Life on the edge - farmland on the rim of Colca Canyon

3200m above the canyon floor is the 5000m snow-capped
"rim" of Colca

Fileds and settlement near Huambo
Crossing a ridge, we descended to Huambo, the last of the villages in the Colca Canyon region and set amongst a mosaic of green fields in a side valley high above the river. From here we could see the snow-capped peaks marking the extremities of the far side of the canyon. Leaving Huambo, the road took us up above 4000m into the high rolling hills of puna grass, with occasional glimpses across the itchu tussocks to the snow-capped 6380m summit of Volcan Ampato, famous as the resting place of the ice maiden Juanita (the almost 500-year old mummified remains of a young incan princess sacrificed on the mountain's summit to appease Apu Ampato - not only were the incan people good stonemasons, they were the first serious mountain climbers!).

The high puna landscape dominated by 6380m Volcan Ampato

As we descended from the high plateau towards the coast, the terrain gradually became more and more arid, puna gave way to stumpy shrubs and cactus - cactus species changed to more drought tolerant ones until finally we entered a bone-dry quebrada where only a few hardy candelabra cacti grew in the grey dust. Yet here there were ancient terraces, built over 800 years ago by the Wari people when this was once a fertile landscape (take heed, all doubters that climates can change). We were entering the realm of the Atacama desert, the driest place on the planet where no rain has fallen in over 80 years.

Descending from the plateau the country became drier ...

..... and drier. Only the dry riverbeds had a few hardy plants

Remnants of 800-year old terraced fields and burial caves
where it once was green

The landscape was surreal, and the most surreal of all was the huge expanse of lush green lucerne and corn crops fed by misting sprinklers in the hot desert sun - part of a huge plan to make the desert bloom with the waters of the Colca River; dairy farms in the desert and atacama yoghurt. Coming from a waterstressed country where we are desperately trying to repair the damage of unsustainable irrigation schemes, I confess to being gobsmacked. Turning north, we made one last descent to the Colca River, now flowing through a broad valley; an oasis of green surround by high bone-dry walls of grey conglomerate and sand, lined with whitish sillar stone, the compressed ash of ancient volcanic eruptions.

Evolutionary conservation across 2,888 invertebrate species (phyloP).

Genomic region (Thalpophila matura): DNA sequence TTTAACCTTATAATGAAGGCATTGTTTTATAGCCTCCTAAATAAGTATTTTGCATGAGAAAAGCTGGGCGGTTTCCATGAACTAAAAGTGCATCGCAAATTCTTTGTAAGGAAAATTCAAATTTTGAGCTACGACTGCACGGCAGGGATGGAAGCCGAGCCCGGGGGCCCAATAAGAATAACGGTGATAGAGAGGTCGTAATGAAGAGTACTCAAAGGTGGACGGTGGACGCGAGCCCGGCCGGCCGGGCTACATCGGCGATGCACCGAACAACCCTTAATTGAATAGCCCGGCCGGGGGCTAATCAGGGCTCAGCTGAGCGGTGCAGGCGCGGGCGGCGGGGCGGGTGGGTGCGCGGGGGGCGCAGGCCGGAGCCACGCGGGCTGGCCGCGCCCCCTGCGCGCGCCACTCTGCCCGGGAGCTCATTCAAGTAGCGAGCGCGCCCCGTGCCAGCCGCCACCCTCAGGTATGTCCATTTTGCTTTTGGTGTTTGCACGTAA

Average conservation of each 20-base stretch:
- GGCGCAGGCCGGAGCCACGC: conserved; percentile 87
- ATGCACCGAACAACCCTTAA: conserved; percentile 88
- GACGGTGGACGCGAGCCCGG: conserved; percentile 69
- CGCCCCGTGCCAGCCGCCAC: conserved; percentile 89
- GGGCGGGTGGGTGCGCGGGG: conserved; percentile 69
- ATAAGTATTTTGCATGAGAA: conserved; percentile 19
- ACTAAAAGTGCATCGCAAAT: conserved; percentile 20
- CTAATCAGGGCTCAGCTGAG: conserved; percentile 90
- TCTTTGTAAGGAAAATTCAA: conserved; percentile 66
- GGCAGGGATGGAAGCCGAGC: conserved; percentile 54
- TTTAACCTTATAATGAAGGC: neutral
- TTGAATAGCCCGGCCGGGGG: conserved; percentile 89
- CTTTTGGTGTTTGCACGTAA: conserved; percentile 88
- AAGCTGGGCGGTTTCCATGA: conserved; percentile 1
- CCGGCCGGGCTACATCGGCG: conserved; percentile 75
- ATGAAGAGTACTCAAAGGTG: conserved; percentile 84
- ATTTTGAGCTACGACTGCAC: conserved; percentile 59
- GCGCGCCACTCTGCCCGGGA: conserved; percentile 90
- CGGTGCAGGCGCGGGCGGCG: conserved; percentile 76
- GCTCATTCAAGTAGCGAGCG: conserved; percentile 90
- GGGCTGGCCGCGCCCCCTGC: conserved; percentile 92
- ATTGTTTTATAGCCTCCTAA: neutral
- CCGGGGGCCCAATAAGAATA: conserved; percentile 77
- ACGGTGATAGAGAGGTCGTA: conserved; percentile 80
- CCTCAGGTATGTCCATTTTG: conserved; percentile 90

Contrast between bone-dry hills and the oasis of the
irrigated Colca River flats

Heading off into the grey desert of Toro Muerte

The sillar boulders of Toro Muerte

Our destination was Toro Muerte, a recently discovered site of 800-year old petroglyphs carved in exposed sillar boulders scattered on a slope of greyish sand; fascinating insights into the culture of the Wari people, and even more fascinating insight into the minds of modern day idiots who seek immortality by vandalising such sites with their own initials or fake petroglyphs.

Some different petroglyphs carved in sillar

Toro Muerte boulderscape

800-year old petroglyph

The bleakness of the Atacama Desert -where it hasn't rained for 80 years

This part of South America is a surreal place and, as we sped back down the Panamerica Highway to Arequipa, I suffered much frustration in trying to capture, from the window of a moving car, the grey and tan flatness of the desert habitats, the lurid green of the irrigated fields juxtaposed with bare desert, the maroon and grey hills and quebradas, and the red rocky ridges. I realised why I prefer walking to see and appreciate the landscapes that I visit.

Grey and maroon hills west of Arequipa

Maroon hills and Volcan Misti

Desert landscape west of Volcan Chachani

Late evening in volcano country

Arequipa sunset

Finally, with the sun setting a brilliant red behind us and the dominating silhouettes of Arequipa's three volcanoes growing larger, we reached home. It had been a short day's walk and a long day's drive, but we felt content and overall really enjoyed the Colca Canyon experience, not in the least due to our enthusiastic guide and pleasant trekking companions. Thanks, Elias, Bill, Ruben and Ans and, to all the friendly inhabitants of the Colca Canyon whose paths we crossed - "que les vaya bien!".